Where Is Your Kid?

My kid is missing! Four dreaded words. Hearts pound, knees go weak, suddenly breathing is something we must remind ourselves to do. Even the most composed adult will crumble when those four words are uttered. My kid is missing.

I remember a time when my sister and I had taken her two children, ages three and five, to the department store. My sister took my niece to the toddler’s section, and my nephew and I went to scout out the boy’s section. He needed pants and T-shirts; because of his height and weight, his jean size was difficult to find. So I began to diligently search through the crowded racks, being careful to keep a watchful eye on my nephew’s every move. “Stay close to Auntie” was spoken every 30 seconds.

Finally! Two pairs of difficult to find jeans. Now, on to the t-shirts. I turned to say, “Let’s go, buddy”, but he was nowhere in sight. I circled the rack; maybe he was on the other side. Not there. I circled the rack again; maybe he had circled when I circled and we were just missing each other. Still nowhere in sight. Not wanting to overreact and give into sheer panic, I broadened my search. First one row and then another. No luck.

My heart began to pound so fast and hard it felt like it had moved into my throat. I began to call his name; semi-composed at first so as not to draw attention to myself. Then after a few seconds I started calling with an “I don’t care who hears me” abandon. “Josh!” No answer. I started looking at all the shoppers in the area; does anyone look suspicious? Is anyone heading quickly to the door? Oh, Lord, what will I say to my sister? Do I ask the clerk to lock down the store? I can’t breathe!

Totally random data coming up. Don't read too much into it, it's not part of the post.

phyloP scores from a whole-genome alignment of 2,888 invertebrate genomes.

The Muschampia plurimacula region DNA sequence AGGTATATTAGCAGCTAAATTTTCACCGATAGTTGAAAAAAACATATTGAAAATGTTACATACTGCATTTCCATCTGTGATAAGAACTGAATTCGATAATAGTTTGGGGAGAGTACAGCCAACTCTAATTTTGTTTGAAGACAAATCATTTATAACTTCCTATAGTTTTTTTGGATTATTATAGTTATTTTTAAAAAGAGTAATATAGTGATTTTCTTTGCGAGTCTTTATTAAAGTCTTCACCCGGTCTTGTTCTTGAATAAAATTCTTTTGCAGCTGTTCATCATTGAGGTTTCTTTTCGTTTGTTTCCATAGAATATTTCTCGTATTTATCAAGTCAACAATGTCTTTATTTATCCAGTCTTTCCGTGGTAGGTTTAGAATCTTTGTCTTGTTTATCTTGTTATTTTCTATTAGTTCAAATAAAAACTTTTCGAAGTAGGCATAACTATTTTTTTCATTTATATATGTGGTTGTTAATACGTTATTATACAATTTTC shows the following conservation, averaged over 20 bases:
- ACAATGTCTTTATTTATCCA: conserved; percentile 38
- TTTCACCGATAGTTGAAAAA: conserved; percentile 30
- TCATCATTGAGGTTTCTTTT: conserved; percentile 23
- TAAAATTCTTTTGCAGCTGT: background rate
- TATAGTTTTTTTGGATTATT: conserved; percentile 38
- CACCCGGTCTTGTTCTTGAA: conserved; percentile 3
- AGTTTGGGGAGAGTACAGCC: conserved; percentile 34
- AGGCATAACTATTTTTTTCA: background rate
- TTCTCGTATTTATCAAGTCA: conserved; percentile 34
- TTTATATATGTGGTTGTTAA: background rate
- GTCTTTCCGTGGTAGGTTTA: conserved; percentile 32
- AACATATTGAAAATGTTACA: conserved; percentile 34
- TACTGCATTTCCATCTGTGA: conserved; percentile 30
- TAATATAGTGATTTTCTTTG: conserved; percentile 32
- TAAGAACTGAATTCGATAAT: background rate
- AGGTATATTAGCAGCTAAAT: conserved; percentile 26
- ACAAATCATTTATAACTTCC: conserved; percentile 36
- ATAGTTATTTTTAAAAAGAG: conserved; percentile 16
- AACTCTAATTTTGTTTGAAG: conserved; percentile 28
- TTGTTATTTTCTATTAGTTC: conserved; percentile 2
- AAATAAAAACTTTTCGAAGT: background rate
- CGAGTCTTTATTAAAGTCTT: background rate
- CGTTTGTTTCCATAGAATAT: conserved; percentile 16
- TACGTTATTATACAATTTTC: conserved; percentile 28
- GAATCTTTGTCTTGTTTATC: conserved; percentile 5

I continued to call out. I’m now racing wildly through the maze of racks and shelves, “Oh, God, where is my kid? Help me, please.” Out of sheer desperation I circled back to the starting point. In tears, panic apparent in my voice, I called out again, “Joshua!” Then, as my nephew’s life and my life (because I will kill myself if something has happened to that child) flashes before my eyes, I hear it – a giggle. I shout his name again, “Joshua!” Another giggle. It’s him! “Joshua, where are you?”

The next giggle leads me to push the clothes on the circular rack aside. Underneath, in the middle, a grinning little boy, extremely pleased with his trick on Auntie. I grabbed him, pulled him through the clothes and hangers – maybe bumping his head on the round metal rail, I can’t remember – then I hugged him and cried.

My racing heart began to slow down and the knot in my stomach suddenly turned to queasiness. As my trembling arms held him tight, my quivering voice said, “Josh, Auntie loves you.” Short pause to absorb the moment, then – “But if you ever do that again, I will beat the living daylights out of you!” Poor little guy – one minute having fun, and the next hearing the threat of great bodily harm.

Amazing the lengths we will go to to find our kids. For some, their kid went missing years ago. Sadly there was no panic, no search, not even the slightest realization that the kid had disappeared.